Two antral biopsies used for H. pylori culture were collected in tubes containing brucella broth. After homogenizing immediately, the samples were plated on 5% (v/v) sheep blood agar plates containing amphotericin B 4 μg/ml, trimethoprim 4 μg/ml, and vancomycin 4 μg/ml (Life Tech, Carlsbad, CA, USA). The plates were incubated for 5 to 7 d at 37 °C under microaerophilic conditions using a microaerobic pack (Mitsubishi Gas Chemical Co., Inc., Japan). H. pylori cultures were examined using urease tests and Gram staining. Oxidase tests and catalase tests were used to ensure that the cultures were not contaminated. Bacterial culture was successful in samples from 40 out of 61 infected patients. The 40 samples were isolated from 14 tissues displaying gastritis (including 9 superficial gastritis tissues and 5 atrophic gastritis tissues), 13 peptic ulcer tissues (including 8 gastric ulcer tissues and 5 duodenal ulcer tissues), and 13 gastric cancer tissues (including 2 tissues at an early stage and 11 tissues at an advanced stage; 6 intestinal type tissues, 4 diffuse type tissues, and 3 mixed type tissues).

2.3.  RNA isolation

 RNA extraction from H. pylori was performed as described previously (Shi et al., 2013). Briefly, H. pylori strains were resuscitated on blood agar plates and harvested to precooled sterile phosphate buffered saline (PBS). After washing with PBS twice, total RNA was isolated from H. pylori strains using TRIzol (Invitrogen) following the manufacturer’s instructions. RNAs were treated with RNase-free DNase I (Fermentas). The quality of RNA was determined by agarose gel electrophoresis and the quantity by spectrophotometry at 260 nm. RNA was stored at −80 °C until needed.

2.4.  Reverse transcription and real-time polymerase chain reaction (PCR)

 Reverse transcription and real-time PCR procedures were performed as described previously (Shi et al., 2013; Zhang et al., 2013). Total RNA (2 μg) was reverse-transcribed using the RevertAid First Strand cDNA Synthesis Kit (Fermentas). Real-time PCR was performed using SYBR Green on a Lightcycler 480II Real-Time PCR Detection System (Roche, Indianapolis, IN, USA). All results were normalized to 16S rRNA amplification. Each reaction was carried out in technical triplicates. Primers were as follows: H. pylori Trx1: 5′-GGGGTTGCGTTAGTGGATTTTTG-3′ (forward primer) and 5′-GACGACTTCGCCATCTTTTGTGA-3′ (reverse primer); H. pylori RocF: 5′-TTTACCTTAGCCTGGATTTAGACA-3′ (forward primer) and 5′-GTTGTATTCGGTTACTTCAAGTGC-3′ (reverse primer); H. pylori AhpC: 5′-CCCTACAGAAATCATTGCGTTTG-3′ (forward primer) and 5′-GGAAAGACACTTGACCAATACCG-3′ (reverse primer); 16S rRNA: 5′-CCGCCTACGCGCTCTTTAC-3′ (forward primer) and 5′-CTAACGAATAAGCACCGGCTAAC-3′ (reverse primer). The relative expression of the target genes was calculated based on cycle threshold (C T) measurements. The ∆C T values of each sample were calculated as C T,target geneC T,16S rRNA (Shen et al., 2010).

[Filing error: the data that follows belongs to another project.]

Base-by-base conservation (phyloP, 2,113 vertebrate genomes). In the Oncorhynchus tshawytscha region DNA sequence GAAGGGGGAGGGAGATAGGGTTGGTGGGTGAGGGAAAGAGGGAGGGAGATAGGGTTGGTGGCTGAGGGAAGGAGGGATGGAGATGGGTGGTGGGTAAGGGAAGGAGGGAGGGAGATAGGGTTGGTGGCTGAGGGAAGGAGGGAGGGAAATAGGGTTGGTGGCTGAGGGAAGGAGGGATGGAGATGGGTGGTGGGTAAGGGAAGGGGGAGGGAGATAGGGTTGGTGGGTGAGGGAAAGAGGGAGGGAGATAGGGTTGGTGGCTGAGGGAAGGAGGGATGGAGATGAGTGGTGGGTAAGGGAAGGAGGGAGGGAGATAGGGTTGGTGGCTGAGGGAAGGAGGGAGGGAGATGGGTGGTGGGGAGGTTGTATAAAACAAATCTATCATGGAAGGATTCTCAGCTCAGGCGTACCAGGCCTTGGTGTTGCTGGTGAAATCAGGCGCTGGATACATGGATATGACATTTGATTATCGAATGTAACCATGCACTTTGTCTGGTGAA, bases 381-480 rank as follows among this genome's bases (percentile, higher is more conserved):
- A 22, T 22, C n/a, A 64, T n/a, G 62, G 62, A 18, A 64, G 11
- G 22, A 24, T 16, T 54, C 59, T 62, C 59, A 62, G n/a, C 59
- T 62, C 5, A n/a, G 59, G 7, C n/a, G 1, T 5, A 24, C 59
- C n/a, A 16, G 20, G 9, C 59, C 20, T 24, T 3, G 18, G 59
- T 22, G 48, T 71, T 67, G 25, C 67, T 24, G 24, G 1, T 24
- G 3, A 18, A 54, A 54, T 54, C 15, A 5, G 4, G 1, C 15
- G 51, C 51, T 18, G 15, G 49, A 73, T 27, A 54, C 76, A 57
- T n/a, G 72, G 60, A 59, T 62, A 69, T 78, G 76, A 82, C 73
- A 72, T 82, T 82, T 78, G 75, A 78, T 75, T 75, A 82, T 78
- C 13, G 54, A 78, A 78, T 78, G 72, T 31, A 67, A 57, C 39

2.5.  Statistical analysis

 A one-way analysis of variance (ANOVA) test followed by a Student-Newman-Keuls (SNK) test was used to analyze the significant differences among multiple sample sets. Pearson’s correlation test was used to assess the relationships between multiple continuous variables. Data were presented as mean±standard deviation (SD) of three independent experiments. All statistical analyses were performed using SPSS 13.0 software (SPSS Inc., Chicago, IL, USA). P-values less than 0.05 were considered statistically significant. GraphPad Prism 5 was used to create the artwork.


3.  Results

3.1.  Expression of Trx1, RocF, and AhpC in H. pylori strains isolated from tissues displaying gastric cancer, peptic ulcer, and gastritis

  H. pylori was isolated from 14 gastritis samples, 13 peptic ulcer samples, and 13 gastric cancer samples, and the expression of Trx1, RocF, and AhpC was evaluated. Trx1 and AhpC expression was successfully measured in all 40 strains. For the expression of RocF, 33 strains out of 40 were successfully evaluated. The mRNA expression level of Trx1 in H. pylori isolated from the gastric cancer and peptic ulcer tissues was higher (P<0.05) than that in gastritis tissues (Fig. 1a). No significant difference in Trx1 expression was found between the gastric cancer and peptic ulcer samples. The mRNA expression level of RocF in H. pylori isolated from the gastric cancer samples was significantly higher (P<0.05) than the level observed for tissues exhibiting gastritis and peptic ulcer (Fig. 1b). However, no significant difference in RocF expression was found between the gastritis and peptic ulcer samples. The mRNA expression levels of AhpC in H. pylori isolated from the gastritis, peptic ulcer, and gastric cancer samples showed no significant differences (Fig. 1c).